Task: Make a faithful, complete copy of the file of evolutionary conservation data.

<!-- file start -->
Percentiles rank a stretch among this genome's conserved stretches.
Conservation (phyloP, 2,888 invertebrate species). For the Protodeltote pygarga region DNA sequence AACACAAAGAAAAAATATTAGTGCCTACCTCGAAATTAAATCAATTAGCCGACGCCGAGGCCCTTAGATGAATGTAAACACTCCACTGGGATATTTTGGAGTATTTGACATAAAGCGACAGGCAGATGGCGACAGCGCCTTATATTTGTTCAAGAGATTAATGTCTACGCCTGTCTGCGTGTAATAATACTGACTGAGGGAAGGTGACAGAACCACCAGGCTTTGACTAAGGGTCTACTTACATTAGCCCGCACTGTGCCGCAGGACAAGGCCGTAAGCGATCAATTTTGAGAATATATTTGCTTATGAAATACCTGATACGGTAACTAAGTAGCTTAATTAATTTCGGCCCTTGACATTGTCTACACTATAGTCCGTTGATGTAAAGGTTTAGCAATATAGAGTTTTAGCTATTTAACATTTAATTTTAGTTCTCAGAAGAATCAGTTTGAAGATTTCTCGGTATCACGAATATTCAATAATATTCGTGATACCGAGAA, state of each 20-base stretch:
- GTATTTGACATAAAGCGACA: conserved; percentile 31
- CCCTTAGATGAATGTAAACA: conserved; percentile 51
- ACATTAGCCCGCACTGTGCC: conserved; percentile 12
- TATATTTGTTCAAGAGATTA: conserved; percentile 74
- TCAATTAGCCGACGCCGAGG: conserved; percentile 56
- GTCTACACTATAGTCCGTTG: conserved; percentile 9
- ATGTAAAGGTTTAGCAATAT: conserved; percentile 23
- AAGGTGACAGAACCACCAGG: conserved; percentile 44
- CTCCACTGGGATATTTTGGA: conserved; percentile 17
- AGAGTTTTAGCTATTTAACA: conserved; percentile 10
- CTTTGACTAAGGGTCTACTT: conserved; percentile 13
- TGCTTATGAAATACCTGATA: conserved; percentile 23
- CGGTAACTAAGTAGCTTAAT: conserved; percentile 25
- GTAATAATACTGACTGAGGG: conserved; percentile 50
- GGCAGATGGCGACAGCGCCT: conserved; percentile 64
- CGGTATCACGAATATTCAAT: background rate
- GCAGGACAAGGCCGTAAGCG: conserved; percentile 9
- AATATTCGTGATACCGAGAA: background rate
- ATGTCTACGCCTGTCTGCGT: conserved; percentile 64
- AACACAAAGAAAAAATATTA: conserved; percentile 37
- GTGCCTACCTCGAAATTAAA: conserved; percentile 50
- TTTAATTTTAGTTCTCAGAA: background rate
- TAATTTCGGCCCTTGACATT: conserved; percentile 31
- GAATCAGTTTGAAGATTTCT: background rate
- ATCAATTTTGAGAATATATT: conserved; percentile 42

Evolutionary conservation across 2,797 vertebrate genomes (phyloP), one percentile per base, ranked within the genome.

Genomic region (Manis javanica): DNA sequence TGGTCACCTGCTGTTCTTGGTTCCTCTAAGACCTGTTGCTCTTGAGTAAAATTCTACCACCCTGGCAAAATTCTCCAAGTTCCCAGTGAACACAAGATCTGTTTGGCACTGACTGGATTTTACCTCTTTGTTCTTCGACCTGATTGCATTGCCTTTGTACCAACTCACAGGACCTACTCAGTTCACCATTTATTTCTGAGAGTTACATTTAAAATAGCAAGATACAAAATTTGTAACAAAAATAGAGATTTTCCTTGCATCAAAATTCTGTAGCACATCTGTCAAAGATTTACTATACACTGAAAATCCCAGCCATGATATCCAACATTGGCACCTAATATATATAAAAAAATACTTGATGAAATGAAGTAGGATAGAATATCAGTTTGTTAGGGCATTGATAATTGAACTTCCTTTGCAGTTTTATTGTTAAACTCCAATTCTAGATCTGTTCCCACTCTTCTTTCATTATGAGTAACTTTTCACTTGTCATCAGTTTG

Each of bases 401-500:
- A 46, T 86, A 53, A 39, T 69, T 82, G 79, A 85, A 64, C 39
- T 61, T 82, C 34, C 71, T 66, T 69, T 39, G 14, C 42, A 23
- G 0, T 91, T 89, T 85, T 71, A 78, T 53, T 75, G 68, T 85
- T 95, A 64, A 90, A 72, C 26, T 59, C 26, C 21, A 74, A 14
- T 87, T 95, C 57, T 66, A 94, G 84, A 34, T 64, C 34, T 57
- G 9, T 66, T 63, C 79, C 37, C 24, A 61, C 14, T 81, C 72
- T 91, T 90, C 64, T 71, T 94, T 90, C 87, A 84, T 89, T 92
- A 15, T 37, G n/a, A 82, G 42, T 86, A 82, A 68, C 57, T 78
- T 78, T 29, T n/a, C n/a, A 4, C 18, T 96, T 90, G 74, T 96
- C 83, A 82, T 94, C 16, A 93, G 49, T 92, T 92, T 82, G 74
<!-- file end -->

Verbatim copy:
Percentiles rank a stretch among this genome's conserved stretches.
Conservation (phyloP, 2,888 invertebrate species). For the Protodeltote pygarga region DNA sequence AACACAAAGAAAAAATATTAGTGCCTACCTCGAAATTAAATCAATTAGCCGACGCCGAGGCCCTTAGATGAATGTAAACACTCCACTGGGATATTTTGGAGTATTTGACATAAAGCGACAGGCAGATGGCGACAGCGCCTTATATTTGTTCAAGAGATTAATGTCTACGCCTGTCTGCGTGTAATAATACTGACTGAGGGAAGGTGACAGAACCACCAGGCTTTGACTAAGGGTCTACTTACATTAGCCCGCACTGTGCCGCAGGACAAGGCCGTAAGCGATCAATTTTGAGAATATATTTGCTTATGAAATACCTGATACGGTAACTAAGTAGCTTAATTAATTTCGGCCCTTGACATTGTCTACACTATAGTCCGTTGATGTAAAGGTTTAGCAATATAGAGTTTTAGCTATTTAACATTTAATTTTAGTTCTCAGAAGAATCAGTTTGAAGATTTCTCGGTATCACGAATATTCAATAATATTCGTGATACCGAGAA, state of each 20-base stretch:
- GTATTTGACATAAAGCGACA: conserved; percentile 31
- CCCTTAGATGAATGTAAACA: conserved; percentile 51
- ACATTAGCCCGCACTGTGCC: conserved; percentile 12
- TATATTTGTTCAAGAGATTA: conserved; percentile 74
- TCAATTAGCCGACGCCGAGG: conserved; percentile 56
- GTCTACACTATAGTCCGTTG: conserved; percentile 9
- ATGTAAAGGTTTAGCAATAT: conserved; percentile 23
- AAGGTGACAGAACCACCAGG: conserved; percentile 44
- CTCCACTGGGATATTTTGGA: conserved; percentile 17
- AGAGTTTTAGCTATTTAACA: conserved; percentile 10
- CTTTGACTAAGGGTCTACTT: conserved; percentile 13
- TGCTTATGAAATACCTGATA: conserved; percentile 23
- CGGTAACTAAGTAGCTTAAT: conserved; percentile 25
- GTAATAATACTGACTGAGGG: conserved; percentile 50
- GGCAGATGGCGACAGCGCCT: conserved; percentile 64
- CGGTATCACGAATATTCAAT: background rate
- GCAGGACAAGGCCGTAAGCG: conserved; percentile 9
- AATATTCGTGATACCGAGAA: background rate
- ATGTCTACGCCTGTCTGCGT: conserved; percentile 64
- AACACAAAGAAAAAATATTA: conserved; percentile 37
- GTGCCTACCTCGAAATTAAA: conserved; percentile 50
- TTTAATTTTAGTTCTCAGAA: background rate
- TAATTTCGGCCCTTGACATT: conserved; percentile 31
- GAATCAGTTTGAAGATTTCT: background rate
- ATCAATTTTGAGAATATATT: conserved; percentile 42

Evolutionary conservation across 2,797 vertebrate genomes (phyloP), one percentile per base, ranked within the genome.

Genomic region (Manis javanica): DNA sequence TGGTCACCTGCTGTTCTTGGTTCCTCTAAGACCTGTTGCTCTTGAGTAAAATTCTACCACCCTGGCAAAATTCTCCAAGTTCCCAGTGAACACAAGATCTGTTTGGCACTGACTGGATTTTACCTCTTTGTTCTTCGACCTGATTGCATTGCCTTTGTACCAACTCACAGGACCTACTCAGTTCACCATTTATTTCTGAGAGTTACATTTAAAATAGCAAGATACAAAATTTGTAACAAAAATAGAGATTTTCCTTGCATCAAAATTCTGTAGCACATCTGTCAAAGATTTACTATACACTGAAAATCCCAGCCATGATATCCAACATTGGCACCTAATATATATAAAAAAATACTTGATGAAATGAAGTAGGATAGAATATCAGTTTGTTAGGGCATTGATAATTGAACTTCCTTTGCAGTTTTATTGTTAAACTCCAATTCTAGATCTGTTCCCACTCTTCTTTCATTATGAGTAACTTTTCACTTGTCATCAGTTTG

Each of bases 401-500:
- A 46, T 86, A 53, A 39, T 69, T 82, G 79, A 85, A 64, C 39
- T 61, T 82, C 34, C 71, T 66, T 69, T 39, G 14, C 42, A 23
- G 0, T 91, T 89, T 85, T 71, A 78, T 53, T 75, G 68, T 85
- T 95, A 64, A 90, A 72, C 26, T 59, C 26, C 21, A 74, A 14
- T 87, T 95, C 57, T 66, A 94, G 84, A 34, T 64, C 34, T 57
- G 9, T 66, T 63, C 79, C 37, C 24, A 61, C 14, T 81, C 72
- T 91, T 90, C 64, T 71, T 94, T 90, C 87, A 84, T 89, T 92
- A 15, T 37, G n/a, A 82, G 42, T 86, A 82, A 68, C 57, T 78
- T 78, T 29, T n/a, C n/a, A 4, C 18, T 96, T 90, G 74, T 96
- C 83, A 82, T 94, C 16, A 93, G 49, T 92, T 92, T 82, G 74